They started as cheap post-World War II transportation in Italy, became a youth fashion accessory in the 1960s, then died out in the 1970s.
Engine: 125 or 150cc, two-stroke, single cylinder
Transmission: Unit-type, controlled by handlebar twistgrip
Frame: Tubular Steel
Owner: Ron Bussey
We’re talking classic Italian scooters, of course, and the two biggest names were Vespa and Lambretta. But while they both sprouted from similar roots, the two companies took markedly different approaches to creating a scooter, as evidenced by this Lambretta LD 150.
Introduced in 1951-’52, six years after the company started producing scooters to provide basic transportation in post-war Europe, the LD line bridged Lambretta’s early form-follows-function years and its later success as a stylistic icon of the Jet Set age.
In contrast to Vespa’s pressed-steel monocoque frame design, Lambrettas were built around a single, large-diameter tube that started at the steering head, ran below the rider’s feet, then curved up to run above the rear-mounted motor.
The LD, the “lusso” or luxury version of the 125cc L, was among the first models to feature side-panel engine covers, which gave the scooter a more sculpted look. And that swoopy, stylish, all-encompassing bodywork quickly turned heads, becoming an instant classic.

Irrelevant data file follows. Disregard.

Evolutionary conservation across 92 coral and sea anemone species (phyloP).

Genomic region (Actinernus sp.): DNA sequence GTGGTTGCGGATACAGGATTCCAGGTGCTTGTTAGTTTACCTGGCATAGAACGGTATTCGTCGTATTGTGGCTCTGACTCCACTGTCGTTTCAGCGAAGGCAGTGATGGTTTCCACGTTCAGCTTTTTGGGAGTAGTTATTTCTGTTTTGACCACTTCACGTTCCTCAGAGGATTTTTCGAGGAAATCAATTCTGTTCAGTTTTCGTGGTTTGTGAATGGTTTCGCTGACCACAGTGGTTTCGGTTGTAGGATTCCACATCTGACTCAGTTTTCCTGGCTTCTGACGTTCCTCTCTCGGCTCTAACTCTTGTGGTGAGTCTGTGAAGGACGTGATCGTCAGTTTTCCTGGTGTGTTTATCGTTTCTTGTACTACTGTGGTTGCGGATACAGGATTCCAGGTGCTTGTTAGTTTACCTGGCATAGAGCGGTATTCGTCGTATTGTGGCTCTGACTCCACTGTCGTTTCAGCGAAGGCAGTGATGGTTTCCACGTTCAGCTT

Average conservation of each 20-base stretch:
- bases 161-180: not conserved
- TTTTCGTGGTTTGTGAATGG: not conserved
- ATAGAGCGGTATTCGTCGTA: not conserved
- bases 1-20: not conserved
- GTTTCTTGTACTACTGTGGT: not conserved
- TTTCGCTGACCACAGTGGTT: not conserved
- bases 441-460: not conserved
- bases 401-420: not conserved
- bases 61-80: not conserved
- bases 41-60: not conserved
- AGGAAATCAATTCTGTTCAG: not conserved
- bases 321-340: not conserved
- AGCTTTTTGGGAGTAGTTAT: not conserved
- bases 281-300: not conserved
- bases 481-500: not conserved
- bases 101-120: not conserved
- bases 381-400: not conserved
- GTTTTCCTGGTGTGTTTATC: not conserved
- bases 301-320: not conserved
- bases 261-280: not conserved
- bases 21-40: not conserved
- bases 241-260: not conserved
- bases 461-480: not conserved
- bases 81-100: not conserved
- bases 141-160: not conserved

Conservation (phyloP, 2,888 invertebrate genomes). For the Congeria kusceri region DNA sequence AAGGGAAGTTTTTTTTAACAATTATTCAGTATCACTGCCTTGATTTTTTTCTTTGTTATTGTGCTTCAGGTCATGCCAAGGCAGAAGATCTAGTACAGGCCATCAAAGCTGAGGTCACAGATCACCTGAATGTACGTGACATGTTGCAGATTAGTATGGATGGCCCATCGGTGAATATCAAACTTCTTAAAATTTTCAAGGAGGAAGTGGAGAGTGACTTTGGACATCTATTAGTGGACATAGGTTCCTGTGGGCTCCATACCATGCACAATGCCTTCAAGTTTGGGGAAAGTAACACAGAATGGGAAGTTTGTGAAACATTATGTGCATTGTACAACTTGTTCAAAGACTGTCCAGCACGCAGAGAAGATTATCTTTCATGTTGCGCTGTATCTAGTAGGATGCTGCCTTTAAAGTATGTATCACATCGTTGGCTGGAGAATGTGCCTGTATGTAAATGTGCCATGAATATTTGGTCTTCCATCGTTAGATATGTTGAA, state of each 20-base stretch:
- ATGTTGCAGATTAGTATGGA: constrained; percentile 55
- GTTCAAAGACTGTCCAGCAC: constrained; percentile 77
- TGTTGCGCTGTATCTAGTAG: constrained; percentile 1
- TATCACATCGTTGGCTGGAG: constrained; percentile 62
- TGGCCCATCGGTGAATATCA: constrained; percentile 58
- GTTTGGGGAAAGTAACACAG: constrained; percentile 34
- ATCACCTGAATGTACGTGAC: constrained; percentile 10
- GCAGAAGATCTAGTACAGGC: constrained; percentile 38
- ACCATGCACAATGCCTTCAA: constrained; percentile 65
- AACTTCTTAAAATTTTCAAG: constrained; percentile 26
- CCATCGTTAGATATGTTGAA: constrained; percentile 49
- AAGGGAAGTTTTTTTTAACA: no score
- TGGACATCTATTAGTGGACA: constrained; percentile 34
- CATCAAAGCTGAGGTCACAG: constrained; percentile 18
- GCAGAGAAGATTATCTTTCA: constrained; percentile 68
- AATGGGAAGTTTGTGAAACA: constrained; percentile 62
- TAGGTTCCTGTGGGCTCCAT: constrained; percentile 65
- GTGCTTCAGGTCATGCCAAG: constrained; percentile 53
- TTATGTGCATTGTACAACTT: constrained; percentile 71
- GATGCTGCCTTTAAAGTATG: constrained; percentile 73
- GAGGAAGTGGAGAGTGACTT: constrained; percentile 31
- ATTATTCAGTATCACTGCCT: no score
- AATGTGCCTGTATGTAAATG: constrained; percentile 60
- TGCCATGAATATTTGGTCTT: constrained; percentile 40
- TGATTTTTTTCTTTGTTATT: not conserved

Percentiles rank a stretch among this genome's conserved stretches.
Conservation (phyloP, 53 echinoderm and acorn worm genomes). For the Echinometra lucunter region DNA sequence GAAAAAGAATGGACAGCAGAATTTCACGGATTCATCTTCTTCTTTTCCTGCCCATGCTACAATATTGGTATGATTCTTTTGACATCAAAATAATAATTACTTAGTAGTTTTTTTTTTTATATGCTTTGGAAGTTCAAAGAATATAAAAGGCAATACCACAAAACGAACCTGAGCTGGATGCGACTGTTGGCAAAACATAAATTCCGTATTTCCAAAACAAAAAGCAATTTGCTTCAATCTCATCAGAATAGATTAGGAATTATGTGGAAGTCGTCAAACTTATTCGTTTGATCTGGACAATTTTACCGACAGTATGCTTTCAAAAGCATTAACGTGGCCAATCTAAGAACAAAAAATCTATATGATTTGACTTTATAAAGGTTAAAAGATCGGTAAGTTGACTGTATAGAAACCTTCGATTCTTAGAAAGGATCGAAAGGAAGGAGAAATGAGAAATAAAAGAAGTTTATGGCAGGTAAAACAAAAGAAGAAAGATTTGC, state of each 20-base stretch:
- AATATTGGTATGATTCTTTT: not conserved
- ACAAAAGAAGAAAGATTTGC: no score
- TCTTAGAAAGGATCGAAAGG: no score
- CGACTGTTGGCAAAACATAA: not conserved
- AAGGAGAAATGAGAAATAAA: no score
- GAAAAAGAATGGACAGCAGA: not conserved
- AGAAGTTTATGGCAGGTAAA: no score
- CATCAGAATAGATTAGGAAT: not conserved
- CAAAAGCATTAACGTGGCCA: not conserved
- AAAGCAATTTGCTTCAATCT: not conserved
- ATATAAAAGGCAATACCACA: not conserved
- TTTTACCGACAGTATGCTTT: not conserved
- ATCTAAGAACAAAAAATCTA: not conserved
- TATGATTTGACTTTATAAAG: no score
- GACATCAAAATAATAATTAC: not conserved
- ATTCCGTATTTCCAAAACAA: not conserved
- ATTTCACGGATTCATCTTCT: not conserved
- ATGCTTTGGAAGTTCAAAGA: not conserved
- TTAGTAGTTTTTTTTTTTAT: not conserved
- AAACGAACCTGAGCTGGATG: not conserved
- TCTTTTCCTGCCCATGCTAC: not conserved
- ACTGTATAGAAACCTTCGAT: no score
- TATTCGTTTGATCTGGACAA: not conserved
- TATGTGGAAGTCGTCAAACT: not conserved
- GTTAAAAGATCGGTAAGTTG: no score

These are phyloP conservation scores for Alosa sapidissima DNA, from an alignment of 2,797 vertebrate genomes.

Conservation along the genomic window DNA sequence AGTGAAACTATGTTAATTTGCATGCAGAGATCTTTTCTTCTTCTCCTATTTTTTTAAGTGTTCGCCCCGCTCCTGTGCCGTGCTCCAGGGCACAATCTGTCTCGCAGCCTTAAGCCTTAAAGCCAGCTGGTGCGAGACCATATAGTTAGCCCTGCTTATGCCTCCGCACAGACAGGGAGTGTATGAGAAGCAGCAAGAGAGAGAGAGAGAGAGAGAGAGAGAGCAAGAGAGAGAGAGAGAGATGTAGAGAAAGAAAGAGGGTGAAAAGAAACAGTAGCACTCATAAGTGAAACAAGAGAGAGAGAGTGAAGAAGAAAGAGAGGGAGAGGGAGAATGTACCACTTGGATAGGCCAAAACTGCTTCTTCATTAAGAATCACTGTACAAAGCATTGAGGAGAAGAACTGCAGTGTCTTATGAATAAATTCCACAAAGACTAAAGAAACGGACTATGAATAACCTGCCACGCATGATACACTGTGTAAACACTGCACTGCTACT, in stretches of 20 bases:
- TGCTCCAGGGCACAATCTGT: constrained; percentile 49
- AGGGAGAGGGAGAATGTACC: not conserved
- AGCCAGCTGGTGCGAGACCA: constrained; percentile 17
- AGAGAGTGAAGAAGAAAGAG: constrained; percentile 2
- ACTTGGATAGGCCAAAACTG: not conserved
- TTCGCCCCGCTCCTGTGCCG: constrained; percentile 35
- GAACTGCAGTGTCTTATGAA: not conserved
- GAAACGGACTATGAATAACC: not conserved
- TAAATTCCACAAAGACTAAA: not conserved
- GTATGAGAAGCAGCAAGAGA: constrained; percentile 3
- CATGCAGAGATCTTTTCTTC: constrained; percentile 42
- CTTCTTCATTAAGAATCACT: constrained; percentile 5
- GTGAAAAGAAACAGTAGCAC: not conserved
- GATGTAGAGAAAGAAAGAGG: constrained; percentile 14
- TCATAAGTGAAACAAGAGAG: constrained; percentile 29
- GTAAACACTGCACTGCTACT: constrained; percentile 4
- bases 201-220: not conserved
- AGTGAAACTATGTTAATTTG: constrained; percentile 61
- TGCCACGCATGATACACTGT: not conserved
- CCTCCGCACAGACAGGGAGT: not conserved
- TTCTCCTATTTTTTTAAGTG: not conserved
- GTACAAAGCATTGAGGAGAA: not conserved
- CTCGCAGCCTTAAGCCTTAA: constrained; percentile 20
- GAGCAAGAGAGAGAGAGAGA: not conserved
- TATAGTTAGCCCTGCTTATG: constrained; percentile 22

Flowing cleanly from the wide front legshields to the stylized, kidney-shaped engine covers, the bodywork defined the Lambretta look. Though tweaked in the years that followed, the overall theme remained through the 1970s, and has become synonymous with the marque.
The LDs eventually grew to 150cc, like this 1957 model, and paved the way for the wildly popular TV, LI and SX models of the1960s. Through those years, the engine would grow, the vertical cylinder would turn horizontal, the engine covers would get more rounded, shaft drive would be replaced by chain, and scootering would become a full-on youth movement in Europe (as seen in the movie “Quadrophenia”).
By the early 1970s, though, style—however iconic—wasn’t enough. Faced with stiff competition from Japanese brands, full-on motorcycles and youth riders who had aged out of the scooter craze, the Lambretta factory ultimately shut its doors in 1972.